A Gentleman of Distinction

Stein Eriksen was an Alpine ski racer and Olympic Gold Medalist from Norway. He won the Gold Medal in the giant slalom at the 1952 Winter Olympics held in Oslo and also won three gold medals at the 1954 World Championships in Are, Sweden. Among his many accomplishments, Eriksen served as a ski instructor at many different ski schools; at Sugarbush Resort in Vermont, he would combine his gymnast background and skiing to demonstrate a flip on skis.  It’s said that Eriksen was skiing’s “first superstar,” since he was handsome, stylish and charismatic.  Despite his fame, he maintained a very down-to-earth personality and is quoted as saying “Be tough, be confident.  But you will never be a whole and happy person if you aren’t humble.”At his famed Stein Eriksen Lodge wine cellar, what fun it was to cruise through a maze of underground rooms containing more than 10,000 bottles with a value over $1M and experience an elegant wine tasting.  Then, on to dinner at the Lodge’s Forbes Five Star Glitretind Restaurant - an enchanting end to a very fine day.

 

Continuing to imbibe the next evening (oh dear), there was the Gin Experience at Alpine Distillery. This micro-distilling facility is located downstairs in the historic Mercantile Building on Main Street. Not knowing what to expect, the Gin Experience essentially involved choosing specific botanicals for a personal gin creation.  Having a hand in crafting firewater – that’s a rather distinctive privilege. I, whose drink of choice was never gin, found that what I had concocted that night was imminently enjoyable.

 

My Park City stay was enhanced by the Westgate Park City Resort & Spa. The property has been awarded the “Best of State” honor in seven categories including “Best Ski Resort.”  The Edge Steakhouse, with its hearty fare, was a happy experience; happier still, my memorable massage at the hotel’s Serenity Spa This mountain retreat day spa has fourteen treatment rooms and a waterfall! Immersing oneself under falling water will wash cares away – promise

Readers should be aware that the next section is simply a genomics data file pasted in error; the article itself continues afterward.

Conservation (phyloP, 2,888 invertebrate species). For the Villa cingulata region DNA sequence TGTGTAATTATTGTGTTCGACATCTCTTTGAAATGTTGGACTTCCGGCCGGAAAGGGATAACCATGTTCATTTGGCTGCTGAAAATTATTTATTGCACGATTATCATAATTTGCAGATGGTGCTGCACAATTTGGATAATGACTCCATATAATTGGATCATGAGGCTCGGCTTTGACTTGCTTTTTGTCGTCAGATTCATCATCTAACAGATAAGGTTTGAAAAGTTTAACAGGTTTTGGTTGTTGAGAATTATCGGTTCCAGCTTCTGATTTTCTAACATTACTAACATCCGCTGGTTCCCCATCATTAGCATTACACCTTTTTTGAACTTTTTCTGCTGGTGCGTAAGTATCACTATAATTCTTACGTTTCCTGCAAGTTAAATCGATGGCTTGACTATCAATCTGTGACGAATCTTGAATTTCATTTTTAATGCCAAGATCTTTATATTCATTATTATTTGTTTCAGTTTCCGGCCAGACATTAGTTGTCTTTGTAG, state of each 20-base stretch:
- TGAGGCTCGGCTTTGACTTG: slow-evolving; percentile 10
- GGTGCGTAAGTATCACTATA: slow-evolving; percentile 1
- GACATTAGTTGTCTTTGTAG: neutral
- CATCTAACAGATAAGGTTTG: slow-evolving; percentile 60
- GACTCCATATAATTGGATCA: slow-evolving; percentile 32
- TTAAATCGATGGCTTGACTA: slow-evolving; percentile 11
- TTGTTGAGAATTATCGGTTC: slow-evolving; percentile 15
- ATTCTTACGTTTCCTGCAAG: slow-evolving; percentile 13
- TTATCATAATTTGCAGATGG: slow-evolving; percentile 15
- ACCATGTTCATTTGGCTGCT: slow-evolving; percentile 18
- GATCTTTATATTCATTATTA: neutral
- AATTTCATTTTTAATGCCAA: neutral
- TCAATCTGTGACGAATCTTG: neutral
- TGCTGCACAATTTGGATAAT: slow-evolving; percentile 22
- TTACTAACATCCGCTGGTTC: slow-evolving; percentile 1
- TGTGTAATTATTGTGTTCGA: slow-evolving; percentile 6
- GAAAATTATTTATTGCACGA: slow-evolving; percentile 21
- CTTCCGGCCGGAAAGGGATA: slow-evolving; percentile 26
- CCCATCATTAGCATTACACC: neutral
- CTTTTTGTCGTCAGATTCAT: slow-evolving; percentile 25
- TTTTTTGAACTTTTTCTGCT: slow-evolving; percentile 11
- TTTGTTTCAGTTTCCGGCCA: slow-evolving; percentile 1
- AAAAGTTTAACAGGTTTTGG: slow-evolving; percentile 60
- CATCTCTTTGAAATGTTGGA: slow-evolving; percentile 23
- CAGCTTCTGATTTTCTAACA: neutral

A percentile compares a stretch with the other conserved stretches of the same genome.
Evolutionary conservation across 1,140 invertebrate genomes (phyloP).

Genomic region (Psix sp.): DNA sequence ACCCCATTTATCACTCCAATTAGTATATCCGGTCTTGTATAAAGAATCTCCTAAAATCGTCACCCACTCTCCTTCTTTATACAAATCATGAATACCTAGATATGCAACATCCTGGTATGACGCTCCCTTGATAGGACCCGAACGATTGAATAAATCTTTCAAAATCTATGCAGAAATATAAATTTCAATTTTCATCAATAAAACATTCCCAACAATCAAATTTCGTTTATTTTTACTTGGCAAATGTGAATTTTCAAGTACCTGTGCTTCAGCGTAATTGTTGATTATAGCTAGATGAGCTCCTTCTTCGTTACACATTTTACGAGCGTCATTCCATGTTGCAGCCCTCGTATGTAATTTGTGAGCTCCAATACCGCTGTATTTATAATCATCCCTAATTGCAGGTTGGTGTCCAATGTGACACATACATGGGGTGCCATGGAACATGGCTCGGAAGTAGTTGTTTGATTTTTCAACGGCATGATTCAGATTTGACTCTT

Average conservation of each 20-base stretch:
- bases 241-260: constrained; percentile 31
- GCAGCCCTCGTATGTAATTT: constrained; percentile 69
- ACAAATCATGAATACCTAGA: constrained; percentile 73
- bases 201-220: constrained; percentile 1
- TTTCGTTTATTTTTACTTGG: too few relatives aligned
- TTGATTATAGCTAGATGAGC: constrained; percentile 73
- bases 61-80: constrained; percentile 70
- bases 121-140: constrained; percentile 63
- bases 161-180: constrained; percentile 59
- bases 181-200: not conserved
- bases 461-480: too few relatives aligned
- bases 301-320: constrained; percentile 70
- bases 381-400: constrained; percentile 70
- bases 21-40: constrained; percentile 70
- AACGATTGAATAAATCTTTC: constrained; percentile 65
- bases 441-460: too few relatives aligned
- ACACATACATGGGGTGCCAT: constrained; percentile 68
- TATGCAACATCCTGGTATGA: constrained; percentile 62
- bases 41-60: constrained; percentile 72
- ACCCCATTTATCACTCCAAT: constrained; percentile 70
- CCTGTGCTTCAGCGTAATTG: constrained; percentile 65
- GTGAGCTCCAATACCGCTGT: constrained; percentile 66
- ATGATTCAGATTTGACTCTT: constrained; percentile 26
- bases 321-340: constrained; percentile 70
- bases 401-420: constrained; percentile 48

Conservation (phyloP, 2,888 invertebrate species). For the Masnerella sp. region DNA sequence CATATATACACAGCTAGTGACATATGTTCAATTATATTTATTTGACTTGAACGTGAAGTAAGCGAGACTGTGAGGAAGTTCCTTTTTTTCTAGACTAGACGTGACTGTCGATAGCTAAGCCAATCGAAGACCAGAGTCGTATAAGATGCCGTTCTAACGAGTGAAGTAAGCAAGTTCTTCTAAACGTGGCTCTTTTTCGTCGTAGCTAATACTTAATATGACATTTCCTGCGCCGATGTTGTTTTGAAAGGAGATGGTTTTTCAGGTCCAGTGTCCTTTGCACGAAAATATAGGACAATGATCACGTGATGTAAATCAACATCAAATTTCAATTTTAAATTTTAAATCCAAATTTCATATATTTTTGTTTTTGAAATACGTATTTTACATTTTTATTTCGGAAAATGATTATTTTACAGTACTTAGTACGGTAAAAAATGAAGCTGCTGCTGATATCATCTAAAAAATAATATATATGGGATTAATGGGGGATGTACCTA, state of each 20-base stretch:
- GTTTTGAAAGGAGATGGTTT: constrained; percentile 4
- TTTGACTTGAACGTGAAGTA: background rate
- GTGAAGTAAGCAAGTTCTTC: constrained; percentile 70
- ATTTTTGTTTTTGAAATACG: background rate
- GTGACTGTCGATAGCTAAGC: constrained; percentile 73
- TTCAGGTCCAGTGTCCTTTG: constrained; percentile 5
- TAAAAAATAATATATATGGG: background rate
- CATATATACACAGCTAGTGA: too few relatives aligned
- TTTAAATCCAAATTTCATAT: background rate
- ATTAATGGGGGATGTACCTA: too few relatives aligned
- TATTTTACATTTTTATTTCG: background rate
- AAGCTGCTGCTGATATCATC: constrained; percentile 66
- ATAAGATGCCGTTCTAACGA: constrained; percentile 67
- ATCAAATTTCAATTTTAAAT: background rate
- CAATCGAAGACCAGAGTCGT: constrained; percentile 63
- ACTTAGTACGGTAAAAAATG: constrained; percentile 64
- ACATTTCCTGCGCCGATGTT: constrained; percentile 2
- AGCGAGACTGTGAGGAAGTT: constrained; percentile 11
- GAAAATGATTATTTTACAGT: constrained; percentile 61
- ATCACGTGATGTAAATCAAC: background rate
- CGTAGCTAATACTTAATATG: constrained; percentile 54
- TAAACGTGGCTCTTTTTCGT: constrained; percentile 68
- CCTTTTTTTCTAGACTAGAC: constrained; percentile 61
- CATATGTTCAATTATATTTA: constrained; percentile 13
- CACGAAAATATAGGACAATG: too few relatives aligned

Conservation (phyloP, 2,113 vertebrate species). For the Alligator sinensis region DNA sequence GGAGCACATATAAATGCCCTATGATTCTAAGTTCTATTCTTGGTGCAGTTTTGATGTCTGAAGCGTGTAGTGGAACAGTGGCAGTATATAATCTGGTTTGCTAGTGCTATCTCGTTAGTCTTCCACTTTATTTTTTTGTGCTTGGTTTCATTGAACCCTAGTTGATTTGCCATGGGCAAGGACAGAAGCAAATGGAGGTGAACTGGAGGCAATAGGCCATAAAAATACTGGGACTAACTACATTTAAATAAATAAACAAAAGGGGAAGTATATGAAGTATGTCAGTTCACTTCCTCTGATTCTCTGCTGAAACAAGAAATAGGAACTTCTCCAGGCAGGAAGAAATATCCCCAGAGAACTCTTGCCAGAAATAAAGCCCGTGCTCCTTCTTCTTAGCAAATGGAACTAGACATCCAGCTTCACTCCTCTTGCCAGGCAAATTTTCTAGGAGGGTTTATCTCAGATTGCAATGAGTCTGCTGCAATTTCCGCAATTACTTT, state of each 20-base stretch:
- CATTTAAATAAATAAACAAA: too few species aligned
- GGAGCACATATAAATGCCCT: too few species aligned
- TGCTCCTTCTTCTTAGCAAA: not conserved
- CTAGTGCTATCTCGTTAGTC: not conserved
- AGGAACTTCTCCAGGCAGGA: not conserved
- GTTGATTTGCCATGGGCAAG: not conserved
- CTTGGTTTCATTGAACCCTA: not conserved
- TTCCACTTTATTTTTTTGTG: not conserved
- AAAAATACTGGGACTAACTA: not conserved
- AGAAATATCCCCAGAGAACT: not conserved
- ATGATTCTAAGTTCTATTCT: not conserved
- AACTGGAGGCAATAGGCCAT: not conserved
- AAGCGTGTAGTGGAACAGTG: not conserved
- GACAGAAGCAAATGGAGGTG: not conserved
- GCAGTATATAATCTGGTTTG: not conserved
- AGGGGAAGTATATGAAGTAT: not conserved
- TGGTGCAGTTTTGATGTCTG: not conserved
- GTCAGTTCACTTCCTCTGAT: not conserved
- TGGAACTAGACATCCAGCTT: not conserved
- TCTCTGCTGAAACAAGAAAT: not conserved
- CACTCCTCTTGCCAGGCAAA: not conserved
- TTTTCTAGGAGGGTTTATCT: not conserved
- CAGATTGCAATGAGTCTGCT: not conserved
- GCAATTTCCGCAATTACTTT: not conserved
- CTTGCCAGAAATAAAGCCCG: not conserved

From Silver Mines to Gold Medals

A bandana on a stick marked the discovery of silver in Park City by prospecting soldiers in 1868, fueling a boomtown economy that thrived for nearly a century.  From those rowdy beginnings, mining gave way to burgeoning ski resorts in the 1960s.  In the 1970s, the arts became the town’s other defining feature.  Bodacious boutiques and artsy stuff sprang up as well as seriously good restaurants and a string of spirited watering holes.  In today’s Park City, the riches lie above ground and the prospects are looking good!

 

If You Go:

Park City

www.visitparkcitycom

 

Barbara Barton Sloane is a Pelham-based Travel Editor/Columnist who writes for a number of both national and international publications. She delights in sharing her global travel experiences with our readers.